I would like to ask a couple of questions about this also.

Could this be done with one set of dies to both shear the blank and form the bowl & bend the handle or would you need 2 sets?
What size press would be needed to do this? Could it be done on a hand operated arbor press or a H frame bottle jack hydraulic press?

------------------
Jesse

imokie
03-18-2004, 11:00 AM
First, thanks for all the replys! I think for as large a setting as I want to make silver would be pretty expensie, won't even comment on gold.I am grateful fior the advice on steel however. Will make a note of that.J Ts post might clarify what I was thinking as he stated it better. Two piece die that I could sandwich hot steel between and press in an automotive type press,12-20 ton. What I really need to know I guess can dies be made and how much they would cost.

J Thornton
03-18-2004, 12:43 PM
Imokie

If you wanted to you could electroplate the set with gold or silver.
One other thing I would like to ask is if it could be done without heating the stock? How much more force would it take?

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Jesse

[This message has been edited by J Thornton (edited 03-18-2004).]

DR
03-18-2004, 01:00 PM
Let's do some figuring here, in round numbers, of course.

SS in 16ga or slightly thicker takes roughly 2 tons per inch to shear. A teaspoon is 6"+ length. So the perimeter would be 14"+/-. That would take a 28 ton press capacity. Presses should never be run close to their rated capacity, let's specify a minimum of a 50 ton press. That tonnage would only do the blanking of the shape out of sheet material. Forming, coining, etc would be on top of that, now we may well be up to a 100 ton or more press.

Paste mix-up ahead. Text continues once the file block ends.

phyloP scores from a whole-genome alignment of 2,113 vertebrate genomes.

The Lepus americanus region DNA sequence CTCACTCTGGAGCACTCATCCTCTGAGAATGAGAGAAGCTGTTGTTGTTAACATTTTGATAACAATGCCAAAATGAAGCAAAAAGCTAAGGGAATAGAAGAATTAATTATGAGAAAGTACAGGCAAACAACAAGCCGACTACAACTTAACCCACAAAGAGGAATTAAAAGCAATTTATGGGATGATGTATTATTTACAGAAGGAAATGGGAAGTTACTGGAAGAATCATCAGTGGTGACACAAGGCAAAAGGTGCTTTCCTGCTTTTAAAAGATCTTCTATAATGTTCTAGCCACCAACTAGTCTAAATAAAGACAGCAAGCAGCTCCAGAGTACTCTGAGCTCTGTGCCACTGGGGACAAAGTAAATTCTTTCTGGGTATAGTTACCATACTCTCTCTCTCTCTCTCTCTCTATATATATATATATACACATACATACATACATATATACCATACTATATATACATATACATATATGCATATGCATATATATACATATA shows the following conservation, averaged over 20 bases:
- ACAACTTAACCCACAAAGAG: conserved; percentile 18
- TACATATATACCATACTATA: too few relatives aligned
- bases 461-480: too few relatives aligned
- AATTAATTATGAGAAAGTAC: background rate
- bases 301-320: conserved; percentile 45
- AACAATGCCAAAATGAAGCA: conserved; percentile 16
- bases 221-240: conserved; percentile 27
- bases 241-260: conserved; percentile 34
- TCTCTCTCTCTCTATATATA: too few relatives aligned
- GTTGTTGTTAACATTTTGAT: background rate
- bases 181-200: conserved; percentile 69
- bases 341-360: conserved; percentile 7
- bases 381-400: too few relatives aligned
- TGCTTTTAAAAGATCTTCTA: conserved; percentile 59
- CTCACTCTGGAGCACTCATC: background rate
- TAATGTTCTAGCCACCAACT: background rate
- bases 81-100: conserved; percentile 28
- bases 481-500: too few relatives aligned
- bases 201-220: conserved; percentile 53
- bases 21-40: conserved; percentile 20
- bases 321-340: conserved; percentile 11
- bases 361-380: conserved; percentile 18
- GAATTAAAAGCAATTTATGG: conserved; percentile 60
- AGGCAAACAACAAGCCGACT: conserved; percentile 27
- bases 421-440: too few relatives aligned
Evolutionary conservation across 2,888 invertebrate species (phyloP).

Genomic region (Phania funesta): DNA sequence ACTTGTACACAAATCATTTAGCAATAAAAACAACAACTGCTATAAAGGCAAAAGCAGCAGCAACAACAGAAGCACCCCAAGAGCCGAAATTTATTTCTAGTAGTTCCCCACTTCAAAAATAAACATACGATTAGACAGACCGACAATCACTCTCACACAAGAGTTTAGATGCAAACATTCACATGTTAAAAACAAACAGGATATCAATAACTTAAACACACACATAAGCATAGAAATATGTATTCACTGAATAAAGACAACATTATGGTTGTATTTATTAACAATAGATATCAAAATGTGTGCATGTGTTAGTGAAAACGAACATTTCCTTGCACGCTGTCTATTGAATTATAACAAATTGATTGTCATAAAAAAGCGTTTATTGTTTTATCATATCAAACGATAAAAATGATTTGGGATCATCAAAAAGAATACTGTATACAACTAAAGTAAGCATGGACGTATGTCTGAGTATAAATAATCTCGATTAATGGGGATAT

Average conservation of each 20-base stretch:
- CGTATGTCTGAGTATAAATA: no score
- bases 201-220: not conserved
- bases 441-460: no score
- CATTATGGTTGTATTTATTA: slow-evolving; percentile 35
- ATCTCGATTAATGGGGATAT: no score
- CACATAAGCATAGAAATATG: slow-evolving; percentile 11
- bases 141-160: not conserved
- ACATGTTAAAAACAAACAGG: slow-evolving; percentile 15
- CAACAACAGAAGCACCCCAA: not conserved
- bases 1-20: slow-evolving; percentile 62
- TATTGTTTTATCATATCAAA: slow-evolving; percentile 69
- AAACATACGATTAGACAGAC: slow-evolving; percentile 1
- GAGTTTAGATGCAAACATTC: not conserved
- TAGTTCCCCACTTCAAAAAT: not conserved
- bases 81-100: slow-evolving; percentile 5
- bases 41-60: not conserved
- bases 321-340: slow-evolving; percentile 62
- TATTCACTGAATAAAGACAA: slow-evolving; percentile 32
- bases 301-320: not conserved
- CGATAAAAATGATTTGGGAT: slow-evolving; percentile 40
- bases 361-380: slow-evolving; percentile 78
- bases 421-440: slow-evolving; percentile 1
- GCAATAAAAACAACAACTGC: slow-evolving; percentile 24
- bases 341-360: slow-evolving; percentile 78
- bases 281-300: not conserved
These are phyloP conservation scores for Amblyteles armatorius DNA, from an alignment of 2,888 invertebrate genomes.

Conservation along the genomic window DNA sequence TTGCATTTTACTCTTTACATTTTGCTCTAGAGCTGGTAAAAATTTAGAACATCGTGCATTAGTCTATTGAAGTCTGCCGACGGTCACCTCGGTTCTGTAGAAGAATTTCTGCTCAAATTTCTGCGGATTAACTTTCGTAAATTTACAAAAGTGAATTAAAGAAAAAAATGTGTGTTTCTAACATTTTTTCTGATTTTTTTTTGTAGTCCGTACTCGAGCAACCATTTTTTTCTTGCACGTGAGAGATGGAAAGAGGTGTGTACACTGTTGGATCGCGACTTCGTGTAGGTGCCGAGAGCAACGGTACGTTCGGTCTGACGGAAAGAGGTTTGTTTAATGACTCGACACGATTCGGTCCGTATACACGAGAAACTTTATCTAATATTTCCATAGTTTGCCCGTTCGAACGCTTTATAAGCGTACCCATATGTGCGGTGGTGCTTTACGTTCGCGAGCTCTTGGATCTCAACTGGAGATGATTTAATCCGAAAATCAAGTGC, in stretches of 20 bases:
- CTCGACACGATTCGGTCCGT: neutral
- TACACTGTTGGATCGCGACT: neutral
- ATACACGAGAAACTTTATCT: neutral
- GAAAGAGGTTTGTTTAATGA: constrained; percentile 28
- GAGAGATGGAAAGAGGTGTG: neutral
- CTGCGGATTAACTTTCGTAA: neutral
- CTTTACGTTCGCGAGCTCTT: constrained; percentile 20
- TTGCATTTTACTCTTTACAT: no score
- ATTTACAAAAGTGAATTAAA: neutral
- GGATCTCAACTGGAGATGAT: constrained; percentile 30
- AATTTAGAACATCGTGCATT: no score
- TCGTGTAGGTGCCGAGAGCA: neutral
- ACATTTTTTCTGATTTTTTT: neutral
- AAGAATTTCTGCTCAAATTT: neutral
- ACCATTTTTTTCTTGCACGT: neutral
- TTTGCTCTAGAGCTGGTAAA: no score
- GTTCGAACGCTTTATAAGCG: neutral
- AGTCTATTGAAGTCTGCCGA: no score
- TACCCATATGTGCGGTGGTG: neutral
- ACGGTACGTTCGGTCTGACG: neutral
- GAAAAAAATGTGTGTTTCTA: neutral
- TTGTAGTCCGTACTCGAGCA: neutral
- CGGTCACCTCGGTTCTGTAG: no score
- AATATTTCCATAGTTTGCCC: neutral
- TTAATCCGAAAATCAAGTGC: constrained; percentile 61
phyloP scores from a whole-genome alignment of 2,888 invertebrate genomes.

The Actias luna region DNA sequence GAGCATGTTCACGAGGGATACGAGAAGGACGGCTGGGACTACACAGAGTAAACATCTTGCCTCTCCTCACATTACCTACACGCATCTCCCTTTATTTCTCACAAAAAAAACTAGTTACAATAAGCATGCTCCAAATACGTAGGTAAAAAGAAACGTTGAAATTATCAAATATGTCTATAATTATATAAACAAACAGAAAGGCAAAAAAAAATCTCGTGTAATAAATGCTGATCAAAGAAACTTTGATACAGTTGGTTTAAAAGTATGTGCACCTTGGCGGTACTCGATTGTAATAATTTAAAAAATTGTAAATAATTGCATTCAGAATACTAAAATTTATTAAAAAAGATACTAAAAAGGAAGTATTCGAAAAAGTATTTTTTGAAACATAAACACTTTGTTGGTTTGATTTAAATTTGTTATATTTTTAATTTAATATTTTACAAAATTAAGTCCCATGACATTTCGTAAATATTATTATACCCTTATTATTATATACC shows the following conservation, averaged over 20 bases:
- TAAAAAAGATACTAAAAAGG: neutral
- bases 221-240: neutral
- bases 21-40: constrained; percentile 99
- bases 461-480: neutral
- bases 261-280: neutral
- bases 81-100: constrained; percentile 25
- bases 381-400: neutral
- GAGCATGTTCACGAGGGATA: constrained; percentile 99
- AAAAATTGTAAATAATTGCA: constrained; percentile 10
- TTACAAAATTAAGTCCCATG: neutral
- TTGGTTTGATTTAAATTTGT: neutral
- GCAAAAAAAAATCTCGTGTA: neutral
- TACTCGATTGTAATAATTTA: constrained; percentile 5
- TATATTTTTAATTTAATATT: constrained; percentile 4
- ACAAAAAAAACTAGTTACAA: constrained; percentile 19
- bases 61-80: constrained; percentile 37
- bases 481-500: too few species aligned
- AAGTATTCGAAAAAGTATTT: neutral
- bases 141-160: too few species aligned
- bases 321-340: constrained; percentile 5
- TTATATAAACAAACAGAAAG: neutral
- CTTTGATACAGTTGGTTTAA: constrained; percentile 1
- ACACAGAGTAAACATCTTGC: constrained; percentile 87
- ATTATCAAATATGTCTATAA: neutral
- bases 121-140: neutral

As to the dies, since you asked I assume you don't have the equipment/knowledge to make these yourself. Maybe $10K+ to have a compound die made for shearing and forming, etc on a teaspoon.

Convinced this may not be a viable project yet?


May I suggest an alternate approach? Buy some of the el cheapo restaurant flatware, similar to what you see at a Denny's restaurant. Embellish the cheap stuff with your own designs and thin the edges as appropriate.



[This message has been edited by DR (edited 03-18-2004).]

imokie
03-18-2004, 01:43 PM
That's what I had heard, but wanted to find out for sure from people that actually know. As far as shear, my plan was to cut out the shape on a band saw.Shape to be determined bu trial and error. Only need a die to form the actual cupped part of the spoon.The more hand work I have to do the better.
Yes, I had thought about buying pre-made flatware and building handles for them. Seems my only option.